Now, I’m going to clean the rocks out of the arena, and it will be time to ride. Yahoo!

10 comments:

Callie said...

Ah Ha, I went to the site with your saddle pad. Interesting, looks like a decent pad. I can see why you like it.

Victoria Cummings said...

Callie - It is expensive - about $230 - but I've had it 6 years, so that's ended up being less than $40/year. I'm not pushing them, but obviously Silk and I are very satisfied customers. I don't usually put a saddle blanket over it, but you can if you don't like the black pad. It doesn't slip.

LJB said...

I am so jealous of your having crocus in bloom! I still see sooo much snow when I look out the windows...

Chrisss said...

Great blog...will visit again.

billie said...

Hope the ride was wonderful - and that your spring continues blooming.

XmaryX said...

Thank You for the saddle-fitting link- it is SO timely! We are having issues with our horse's back. The vet checked the fit of the suspect saddle, and says it looks good, so now I'm all confuddled. I will definitely check out Dave's site.

Heidi the Hick said...

Ah- informative!

I'm still fiddling with a saddle for Phoenix. My ol Champ was 1/2 arab and had a barrel like.... a barrel.

Phoenix is taller, longer, leaner, and has those high withers. I'm using Champ's saddle on Copper now, and soon I'll have to resume my search for another one. At least I still have another month or so before I start really riding them. Still snow and ice in the corral this year, believe it or not.

Rising Rainbow said...

Dandy is very hard to fit as well. He has very high whithers and an extremely short back. Most western saddles are just too long for him. I still have not been able to find something that fits him really well. I have had to settle for getting one with a skirt that is short enough and padding him up on the whither to protect him. It's a real pain.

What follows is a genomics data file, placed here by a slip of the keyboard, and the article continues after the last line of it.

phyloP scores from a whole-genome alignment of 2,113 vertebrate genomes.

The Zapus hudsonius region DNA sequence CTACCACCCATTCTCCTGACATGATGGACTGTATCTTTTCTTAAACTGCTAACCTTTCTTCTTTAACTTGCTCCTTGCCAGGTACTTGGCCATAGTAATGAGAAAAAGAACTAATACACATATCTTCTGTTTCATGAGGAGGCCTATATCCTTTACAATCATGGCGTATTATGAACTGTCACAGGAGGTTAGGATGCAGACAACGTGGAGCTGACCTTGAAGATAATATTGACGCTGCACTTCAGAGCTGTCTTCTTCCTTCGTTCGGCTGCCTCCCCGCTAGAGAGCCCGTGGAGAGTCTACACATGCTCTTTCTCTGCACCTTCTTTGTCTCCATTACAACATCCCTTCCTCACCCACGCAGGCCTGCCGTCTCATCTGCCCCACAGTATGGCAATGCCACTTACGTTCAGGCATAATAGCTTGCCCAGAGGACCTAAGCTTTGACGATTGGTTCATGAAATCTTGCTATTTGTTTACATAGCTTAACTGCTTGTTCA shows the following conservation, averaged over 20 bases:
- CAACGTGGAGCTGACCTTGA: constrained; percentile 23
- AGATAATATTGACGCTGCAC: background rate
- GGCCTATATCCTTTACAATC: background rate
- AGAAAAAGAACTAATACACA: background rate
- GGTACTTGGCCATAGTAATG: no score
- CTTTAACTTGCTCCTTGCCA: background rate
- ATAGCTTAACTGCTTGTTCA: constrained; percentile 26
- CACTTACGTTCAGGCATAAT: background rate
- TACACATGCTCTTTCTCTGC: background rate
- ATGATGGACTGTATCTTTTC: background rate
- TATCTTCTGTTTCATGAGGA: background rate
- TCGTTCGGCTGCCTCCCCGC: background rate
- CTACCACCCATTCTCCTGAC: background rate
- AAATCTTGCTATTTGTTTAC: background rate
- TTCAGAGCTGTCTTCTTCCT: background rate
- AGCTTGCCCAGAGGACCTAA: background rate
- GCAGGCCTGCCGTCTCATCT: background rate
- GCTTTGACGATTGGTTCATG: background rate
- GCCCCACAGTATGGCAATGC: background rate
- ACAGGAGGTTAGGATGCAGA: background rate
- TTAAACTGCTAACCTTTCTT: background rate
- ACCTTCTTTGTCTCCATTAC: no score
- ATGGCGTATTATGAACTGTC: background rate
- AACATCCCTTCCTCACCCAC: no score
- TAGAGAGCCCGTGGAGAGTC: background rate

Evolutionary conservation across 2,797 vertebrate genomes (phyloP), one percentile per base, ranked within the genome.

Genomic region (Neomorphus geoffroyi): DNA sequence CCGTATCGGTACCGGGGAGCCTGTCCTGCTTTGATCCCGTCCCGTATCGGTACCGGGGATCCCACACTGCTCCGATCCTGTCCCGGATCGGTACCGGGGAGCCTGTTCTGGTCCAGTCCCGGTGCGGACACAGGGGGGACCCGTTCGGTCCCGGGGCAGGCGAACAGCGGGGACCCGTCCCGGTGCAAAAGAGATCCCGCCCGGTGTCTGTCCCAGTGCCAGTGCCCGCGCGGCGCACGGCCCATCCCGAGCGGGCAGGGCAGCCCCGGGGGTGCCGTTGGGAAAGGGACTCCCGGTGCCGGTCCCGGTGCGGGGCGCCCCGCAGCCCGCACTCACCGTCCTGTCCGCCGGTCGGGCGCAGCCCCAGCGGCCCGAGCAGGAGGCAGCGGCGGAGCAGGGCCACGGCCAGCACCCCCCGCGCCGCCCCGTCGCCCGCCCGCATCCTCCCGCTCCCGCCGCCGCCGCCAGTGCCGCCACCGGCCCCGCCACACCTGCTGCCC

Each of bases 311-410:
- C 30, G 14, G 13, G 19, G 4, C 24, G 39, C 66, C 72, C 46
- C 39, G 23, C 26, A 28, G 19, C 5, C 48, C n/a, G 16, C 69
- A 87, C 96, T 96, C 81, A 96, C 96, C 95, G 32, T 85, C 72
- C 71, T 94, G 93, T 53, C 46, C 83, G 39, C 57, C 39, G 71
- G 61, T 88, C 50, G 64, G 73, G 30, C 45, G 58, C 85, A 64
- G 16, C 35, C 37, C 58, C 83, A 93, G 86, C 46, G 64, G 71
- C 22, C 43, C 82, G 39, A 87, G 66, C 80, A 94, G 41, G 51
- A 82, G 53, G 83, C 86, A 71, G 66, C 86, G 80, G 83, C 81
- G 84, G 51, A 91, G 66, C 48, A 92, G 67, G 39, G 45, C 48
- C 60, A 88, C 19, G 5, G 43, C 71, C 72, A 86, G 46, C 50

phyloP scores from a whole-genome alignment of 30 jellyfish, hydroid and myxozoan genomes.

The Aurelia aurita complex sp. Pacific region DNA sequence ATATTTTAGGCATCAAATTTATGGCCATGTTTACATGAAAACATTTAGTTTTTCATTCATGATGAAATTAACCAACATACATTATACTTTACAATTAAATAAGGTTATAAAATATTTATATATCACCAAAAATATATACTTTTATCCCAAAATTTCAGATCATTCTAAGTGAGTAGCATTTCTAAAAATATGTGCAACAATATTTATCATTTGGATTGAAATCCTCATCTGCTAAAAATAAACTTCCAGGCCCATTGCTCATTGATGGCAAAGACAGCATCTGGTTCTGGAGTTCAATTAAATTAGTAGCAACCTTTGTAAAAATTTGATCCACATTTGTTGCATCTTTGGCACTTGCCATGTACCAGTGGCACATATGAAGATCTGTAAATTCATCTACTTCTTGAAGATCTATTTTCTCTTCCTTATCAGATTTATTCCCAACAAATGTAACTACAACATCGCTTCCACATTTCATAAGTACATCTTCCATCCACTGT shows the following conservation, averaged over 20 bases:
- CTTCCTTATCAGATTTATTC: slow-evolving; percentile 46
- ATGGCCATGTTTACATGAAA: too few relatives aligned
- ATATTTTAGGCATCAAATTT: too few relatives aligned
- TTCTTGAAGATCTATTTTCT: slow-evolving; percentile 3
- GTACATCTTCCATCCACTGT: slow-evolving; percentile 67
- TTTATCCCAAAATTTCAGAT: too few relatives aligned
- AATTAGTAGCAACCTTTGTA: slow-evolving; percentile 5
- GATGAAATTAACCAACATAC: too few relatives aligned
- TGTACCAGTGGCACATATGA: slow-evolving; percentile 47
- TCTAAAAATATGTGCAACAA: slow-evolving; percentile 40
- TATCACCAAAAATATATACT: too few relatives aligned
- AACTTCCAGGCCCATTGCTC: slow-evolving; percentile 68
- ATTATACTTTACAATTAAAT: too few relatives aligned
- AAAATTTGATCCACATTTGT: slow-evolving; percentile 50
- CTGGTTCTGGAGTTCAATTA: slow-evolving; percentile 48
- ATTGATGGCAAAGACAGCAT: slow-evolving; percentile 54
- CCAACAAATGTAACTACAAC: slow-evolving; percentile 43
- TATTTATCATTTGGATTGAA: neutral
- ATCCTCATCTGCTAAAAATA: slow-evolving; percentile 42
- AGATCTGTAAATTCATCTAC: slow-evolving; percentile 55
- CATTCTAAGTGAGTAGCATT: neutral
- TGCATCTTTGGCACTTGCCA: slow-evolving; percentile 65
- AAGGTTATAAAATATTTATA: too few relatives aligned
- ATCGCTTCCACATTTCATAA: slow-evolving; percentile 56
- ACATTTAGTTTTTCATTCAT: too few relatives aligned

This is a great post. Too many people don't have a clue that there even is a proper fit for a saddle and just ride in what they have. Not understanding the problems they are experiencing from their horse is caused by an ill fitting saddle.

Grey Horse Matters said...

I've decided to put off Spring cleaning until the temps stay in the 60's for a week. How's that for an excuse not to do it.
We had a hard time fitting a saddle to Blue and Dusty, they have no withers and round barrels, but we finally found an all purpose saddle that fits both of them pretty well. My daughter worked with a saddler fitting saddles in Scotland for a while, it is so important to have a well fitting saddle. A lot of training issues can be traced to an ill fitting saddle I wish more people were aware of this. It could save a lot of heartaches. Siete looks especially cute today.

Bill Evertson said...

You deserve a ride. Anyone who checks her horses for growth like a mother checks for new shoes for a child needs a good ride. Ride on Victoria, you deserve it!!